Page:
What Are Some Causes of a Purple Toe?

Purple Toe Syndrome is a medical condition characterized by the blockage of the blood vessels in the foot, which hinders the flow of blood to the tissues, according to Foot-Pain-Explored.com. The blockage is usually caused by the build-up of cholesterol or by a lump of plaque becoming lodged in the blood vessels of the foot.

Plaque is a waxy substance consisting of things such as fatty acids, cholesterol and calcium, which attaches to the lining of the artery walls over time, notes Foot-Pain-Explored.com. With Purple toe syndrome, the plaque typically breaks off from the blood vessels located in the groin and abdomen region, and some travel along the bloodstream. They can then get stuck in the small vessels around the foot area. This condition limits the natural flow of oxygen and glucose to that region, resulting is destruction and imminent death of the surrounding cells. The toes turn blue or purple in a process known as cyanosis.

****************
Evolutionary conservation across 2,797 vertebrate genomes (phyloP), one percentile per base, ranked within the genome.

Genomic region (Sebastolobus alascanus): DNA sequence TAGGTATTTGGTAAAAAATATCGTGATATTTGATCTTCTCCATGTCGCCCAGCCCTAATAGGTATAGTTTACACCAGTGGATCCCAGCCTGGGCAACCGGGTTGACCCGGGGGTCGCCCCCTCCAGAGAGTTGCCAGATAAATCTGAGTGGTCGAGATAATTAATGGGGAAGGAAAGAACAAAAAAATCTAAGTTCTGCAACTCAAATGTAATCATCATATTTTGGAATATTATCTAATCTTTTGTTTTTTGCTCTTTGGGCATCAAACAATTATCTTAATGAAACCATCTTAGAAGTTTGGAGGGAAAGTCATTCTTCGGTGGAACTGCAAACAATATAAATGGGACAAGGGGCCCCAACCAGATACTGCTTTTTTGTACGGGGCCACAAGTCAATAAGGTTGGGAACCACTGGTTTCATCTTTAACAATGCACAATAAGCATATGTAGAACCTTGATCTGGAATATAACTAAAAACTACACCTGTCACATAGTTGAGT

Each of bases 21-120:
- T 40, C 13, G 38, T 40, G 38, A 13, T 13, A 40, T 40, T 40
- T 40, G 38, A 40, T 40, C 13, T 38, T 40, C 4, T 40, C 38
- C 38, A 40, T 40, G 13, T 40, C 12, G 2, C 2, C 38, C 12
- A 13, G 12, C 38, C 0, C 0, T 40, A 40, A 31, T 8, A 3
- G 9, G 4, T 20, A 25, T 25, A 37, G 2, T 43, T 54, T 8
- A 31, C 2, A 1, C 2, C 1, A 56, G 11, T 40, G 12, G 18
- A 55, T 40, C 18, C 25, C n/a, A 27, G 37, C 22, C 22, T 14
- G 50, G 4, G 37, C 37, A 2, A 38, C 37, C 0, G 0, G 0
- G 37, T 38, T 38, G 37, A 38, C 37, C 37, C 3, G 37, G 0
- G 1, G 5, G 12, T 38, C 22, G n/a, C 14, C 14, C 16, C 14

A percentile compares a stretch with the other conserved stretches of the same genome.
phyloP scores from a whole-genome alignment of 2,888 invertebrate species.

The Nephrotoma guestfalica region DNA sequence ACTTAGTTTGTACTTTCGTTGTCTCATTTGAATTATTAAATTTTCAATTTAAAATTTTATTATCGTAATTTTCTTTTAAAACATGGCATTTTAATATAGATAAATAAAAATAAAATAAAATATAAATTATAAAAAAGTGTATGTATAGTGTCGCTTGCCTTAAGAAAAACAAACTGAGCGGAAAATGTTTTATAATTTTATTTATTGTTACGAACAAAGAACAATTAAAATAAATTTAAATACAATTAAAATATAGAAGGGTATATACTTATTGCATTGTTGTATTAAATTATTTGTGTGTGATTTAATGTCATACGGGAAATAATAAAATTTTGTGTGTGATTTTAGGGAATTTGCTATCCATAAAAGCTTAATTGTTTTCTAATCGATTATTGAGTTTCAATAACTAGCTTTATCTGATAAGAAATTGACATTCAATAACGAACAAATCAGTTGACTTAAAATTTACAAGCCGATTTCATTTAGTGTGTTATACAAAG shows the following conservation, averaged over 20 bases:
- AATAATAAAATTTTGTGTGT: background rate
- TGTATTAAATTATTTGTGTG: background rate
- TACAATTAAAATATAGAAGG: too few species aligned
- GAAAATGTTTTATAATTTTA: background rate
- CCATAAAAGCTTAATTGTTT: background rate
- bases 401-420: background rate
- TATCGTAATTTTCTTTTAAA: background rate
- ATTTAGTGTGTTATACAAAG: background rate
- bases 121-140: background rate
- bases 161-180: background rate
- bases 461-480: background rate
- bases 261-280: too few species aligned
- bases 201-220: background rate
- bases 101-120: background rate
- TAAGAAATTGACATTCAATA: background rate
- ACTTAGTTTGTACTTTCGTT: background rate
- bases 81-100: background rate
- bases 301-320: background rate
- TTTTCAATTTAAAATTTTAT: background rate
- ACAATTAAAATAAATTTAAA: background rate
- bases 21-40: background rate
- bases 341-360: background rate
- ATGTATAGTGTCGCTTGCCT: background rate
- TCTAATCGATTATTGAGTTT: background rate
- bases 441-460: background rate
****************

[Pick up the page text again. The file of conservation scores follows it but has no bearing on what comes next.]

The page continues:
Purple toe syndrome develops suddenly and rapidly and may affect many toes on a foot, explains Foot-Pain-Explored.com. The typical symptoms include pain in the foot and up along the leg, a distinct bluish-purple skin color on the toes, and a palpable foot pulse.

There are several means of treatment for the condition, including stenting, which involves insertion of a mesh-like tube to open and aid in blood flow, states Foot-Pain-Explored.com. The second option is bypass surgery, in which a blood vessel is taken from another part of the body and placed strategically to divert the flow of blood around the blocked area.